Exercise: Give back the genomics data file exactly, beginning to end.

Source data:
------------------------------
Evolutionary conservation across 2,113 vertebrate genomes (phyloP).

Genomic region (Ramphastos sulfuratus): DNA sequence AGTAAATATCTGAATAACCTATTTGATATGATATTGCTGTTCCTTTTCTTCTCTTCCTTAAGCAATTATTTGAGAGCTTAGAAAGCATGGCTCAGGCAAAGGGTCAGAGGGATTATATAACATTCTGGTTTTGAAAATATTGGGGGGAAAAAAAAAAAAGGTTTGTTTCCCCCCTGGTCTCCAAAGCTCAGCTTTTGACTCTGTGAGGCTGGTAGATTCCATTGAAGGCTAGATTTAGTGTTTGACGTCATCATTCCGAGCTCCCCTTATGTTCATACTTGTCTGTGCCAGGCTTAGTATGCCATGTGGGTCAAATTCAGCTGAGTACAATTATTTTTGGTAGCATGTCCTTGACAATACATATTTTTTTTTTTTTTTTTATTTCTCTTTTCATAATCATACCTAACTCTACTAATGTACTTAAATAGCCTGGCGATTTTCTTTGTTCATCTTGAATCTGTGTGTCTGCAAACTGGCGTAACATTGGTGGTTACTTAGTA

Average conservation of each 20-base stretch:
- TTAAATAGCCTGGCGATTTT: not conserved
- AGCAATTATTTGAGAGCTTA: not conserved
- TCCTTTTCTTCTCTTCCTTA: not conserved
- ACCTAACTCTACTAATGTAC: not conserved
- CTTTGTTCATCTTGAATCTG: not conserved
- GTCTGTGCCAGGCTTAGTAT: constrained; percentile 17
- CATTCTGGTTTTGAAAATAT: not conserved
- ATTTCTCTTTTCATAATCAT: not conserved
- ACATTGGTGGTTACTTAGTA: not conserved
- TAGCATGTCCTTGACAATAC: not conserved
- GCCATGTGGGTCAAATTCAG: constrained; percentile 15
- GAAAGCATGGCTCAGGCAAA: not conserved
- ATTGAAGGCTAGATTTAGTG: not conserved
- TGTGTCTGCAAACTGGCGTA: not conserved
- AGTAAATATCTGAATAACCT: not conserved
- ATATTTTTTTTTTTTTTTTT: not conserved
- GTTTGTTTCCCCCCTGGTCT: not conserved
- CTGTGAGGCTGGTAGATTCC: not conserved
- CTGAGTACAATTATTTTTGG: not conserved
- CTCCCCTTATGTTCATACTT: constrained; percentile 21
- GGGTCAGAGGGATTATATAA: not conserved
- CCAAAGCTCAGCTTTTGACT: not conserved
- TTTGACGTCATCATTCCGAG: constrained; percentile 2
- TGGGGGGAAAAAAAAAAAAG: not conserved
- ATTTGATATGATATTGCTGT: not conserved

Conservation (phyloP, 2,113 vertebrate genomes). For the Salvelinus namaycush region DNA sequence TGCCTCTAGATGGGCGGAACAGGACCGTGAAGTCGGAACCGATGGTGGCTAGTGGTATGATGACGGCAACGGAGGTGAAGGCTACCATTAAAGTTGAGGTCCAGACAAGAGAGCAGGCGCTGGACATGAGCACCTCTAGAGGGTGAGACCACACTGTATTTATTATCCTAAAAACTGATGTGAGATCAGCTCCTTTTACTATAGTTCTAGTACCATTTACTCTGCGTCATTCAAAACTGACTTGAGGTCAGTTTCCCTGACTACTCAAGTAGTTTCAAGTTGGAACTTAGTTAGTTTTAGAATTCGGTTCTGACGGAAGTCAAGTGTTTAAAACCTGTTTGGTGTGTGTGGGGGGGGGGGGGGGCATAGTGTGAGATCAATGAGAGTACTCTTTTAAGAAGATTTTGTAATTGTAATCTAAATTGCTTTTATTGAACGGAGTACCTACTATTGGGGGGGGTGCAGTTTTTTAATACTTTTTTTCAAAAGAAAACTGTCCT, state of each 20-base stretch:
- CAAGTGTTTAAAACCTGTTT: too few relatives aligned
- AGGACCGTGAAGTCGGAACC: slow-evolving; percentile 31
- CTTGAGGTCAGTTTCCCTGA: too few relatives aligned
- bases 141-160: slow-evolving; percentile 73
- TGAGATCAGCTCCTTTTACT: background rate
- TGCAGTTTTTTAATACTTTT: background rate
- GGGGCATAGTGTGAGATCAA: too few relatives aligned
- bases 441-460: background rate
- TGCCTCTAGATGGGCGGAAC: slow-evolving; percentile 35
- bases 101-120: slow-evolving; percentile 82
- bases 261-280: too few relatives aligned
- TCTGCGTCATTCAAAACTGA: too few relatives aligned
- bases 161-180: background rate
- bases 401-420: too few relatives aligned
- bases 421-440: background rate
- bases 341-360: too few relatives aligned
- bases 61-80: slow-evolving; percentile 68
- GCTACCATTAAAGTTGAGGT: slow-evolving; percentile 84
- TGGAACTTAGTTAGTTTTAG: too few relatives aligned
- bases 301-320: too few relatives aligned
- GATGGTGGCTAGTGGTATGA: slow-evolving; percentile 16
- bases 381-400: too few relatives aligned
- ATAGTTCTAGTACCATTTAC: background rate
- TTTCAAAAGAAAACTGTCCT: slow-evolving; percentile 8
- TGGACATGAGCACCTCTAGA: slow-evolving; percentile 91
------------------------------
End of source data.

Evolutionary conservation across 2,113 vertebrate genomes (phyloP).

Genomic region (Ramphastos sulfuratus): DNA sequence AGTAAATATCTGAATAACCTATTTGATATGATATTGCTGTTCCTTTTCTTCTCTTCCTTAAGCAATTATTTGAGAGCTTAGAAAGCATGGCTCAGGCAAAGGGTCAGAGGGATTATATAACATTCTGGTTTTGAAAATATTGGGGGGAAAAAAAAAAAAGGTTTGTTTCCCCCCTGGTCTCCAAAGCTCAGCTTTTGACTCTGTGAGGCTGGTAGATTCCATTGAAGGCTAGATTTAGTGTTTGACGTCATCATTCCGAGCTCCCCTTATGTTCATACTTGTCTGTGCCAGGCTTAGTATGCCATGTGGGTCAAATTCAGCTGAGTACAATTATTTTTGGTAGCATGTCCTTGACAATACATATTTTTTTTTTTTTTTTTATTTCTCTTTTCATAATCATACCTAACTCTACTAATGTACTTAAATAGCCTGGCGATTTTCTTTGTTCATCTTGAATCTGTGTGTCTGCAAACTGGCGTAACATTGGTGGTTACTTAGTA

Average conservation of each 20-base stretch:
- TTAAATAGCCTGGCGATTTT: not conserved
- AGCAATTATTTGAGAGCTTA: not conserved
- TCCTTTTCTTCTCTTCCTTA: not conserved
- ACCTAACTCTACTAATGTAC: not conserved
- CTTTGTTCATCTTGAATCTG: not conserved
- GTCTGTGCCAGGCTTAGTAT: constrained; percentile 17
- CATTCTGGTTTTGAAAATAT: not conserved
- ATTTCTCTTTTCATAATCAT: not conserved
- ACATTGGTGGTTACTTAGTA: not conserved
- TAGCATGTCCTTGACAATAC: not conserved
- GCCATGTGGGTCAAATTCAG: constrained; percentile 15
- GAAAGCATGGCTCAGGCAAA: not conserved
- ATTGAAGGCTAGATTTAGTG: not conserved
- TGTGTCTGCAAACTGGCGTA: not conserved
- AGTAAATATCTGAATAACCT: not conserved
- ATATTTTTTTTTTTTTTTTT: not conserved
- GTTTGTTTCCCCCCTGGTCT: not conserved
- CTGTGAGGCTGGTAGATTCC: not conserved
- CTGAGTACAATTATTTTTGG: not conserved
- CTCCCCTTATGTTCATACTT: constrained; percentile 21
- GGGTCAGAGGGATTATATAA: not conserved
- CCAAAGCTCAGCTTTTGACT: not conserved
- TTTGACGTCATCATTCCGAG: constrained; percentile 2
- TGGGGGGAAAAAAAAAAAAG: not conserved
- ATTTGATATGATATTGCTGT: not conserved

Conservation (phyloP, 2,113 vertebrate genomes). For the Salvelinus namaycush region DNA sequence TGCCTCTAGATGGGCGGAACAGGACCGTGAAGTCGGAACCGATGGTGGCTAGTGGTATGATGACGGCAACGGAGGTGAAGGCTACCATTAAAGTTGAGGTCCAGACAAGAGAGCAGGCGCTGGACATGAGCACCTCTAGAGGGTGAGACCACACTGTATTTATTATCCTAAAAACTGATGTGAGATCAGCTCCTTTTACTATAGTTCTAGTACCATTTACTCTGCGTCATTCAAAACTGACTTGAGGTCAGTTTCCCTGACTACTCAAGTAGTTTCAAGTTGGAACTTAGTTAGTTTTAGAATTCGGTTCTGACGGAAGTCAAGTGTTTAAAACCTGTTTGGTGTGTGTGGGGGGGGGGGGGGGCATAGTGTGAGATCAATGAGAGTACTCTTTTAAGAAGATTTTGTAATTGTAATCTAAATTGCTTTTATTGAACGGAGTACCTACTATTGGGGGGGGTGCAGTTTTTTAATACTTTTTTTCAAAAGAAAACTGTCCT, state of each 20-base stretch:
- CAAGTGTTTAAAACCTGTTT: too few relatives aligned
- AGGACCGTGAAGTCGGAACC: slow-evolving; percentile 31
- CTTGAGGTCAGTTTCCCTGA: too few relatives aligned
- bases 141-160: slow-evolving; percentile 73
- TGAGATCAGCTCCTTTTACT: background rate
- TGCAGTTTTTTAATACTTTT: background rate
- GGGGCATAGTGTGAGATCAA: too few relatives aligned
- bases 441-460: background rate
- TGCCTCTAGATGGGCGGAAC: slow-evolving; percentile 35
- bases 101-120: slow-evolving; percentile 82
- bases 261-280: too few relatives aligned
- TCTGCGTCATTCAAAACTGA: too few relatives aligned
- bases 161-180: background rate
- bases 401-420: too few relatives aligned
- bases 421-440: background rate
- bases 341-360: too few relatives aligned
- bases 61-80: slow-evolving; percentile 68
- GCTACCATTAAAGTTGAGGT: slow-evolving; percentile 84
- TGGAACTTAGTTAGTTTTAG: too few relatives aligned
- bases 301-320: too few relatives aligned
- GATGGTGGCTAGTGGTATGA: slow-evolving; percentile 16
- bases 381-400: too few relatives aligned
- ATAGTTCTAGTACCATTTAC: background rate
- TTTCAAAAGAAAACTGTCCT: slow-evolving; percentile 8
- TGGACATGAGCACCTCTAGA: slow-evolving; percentile 91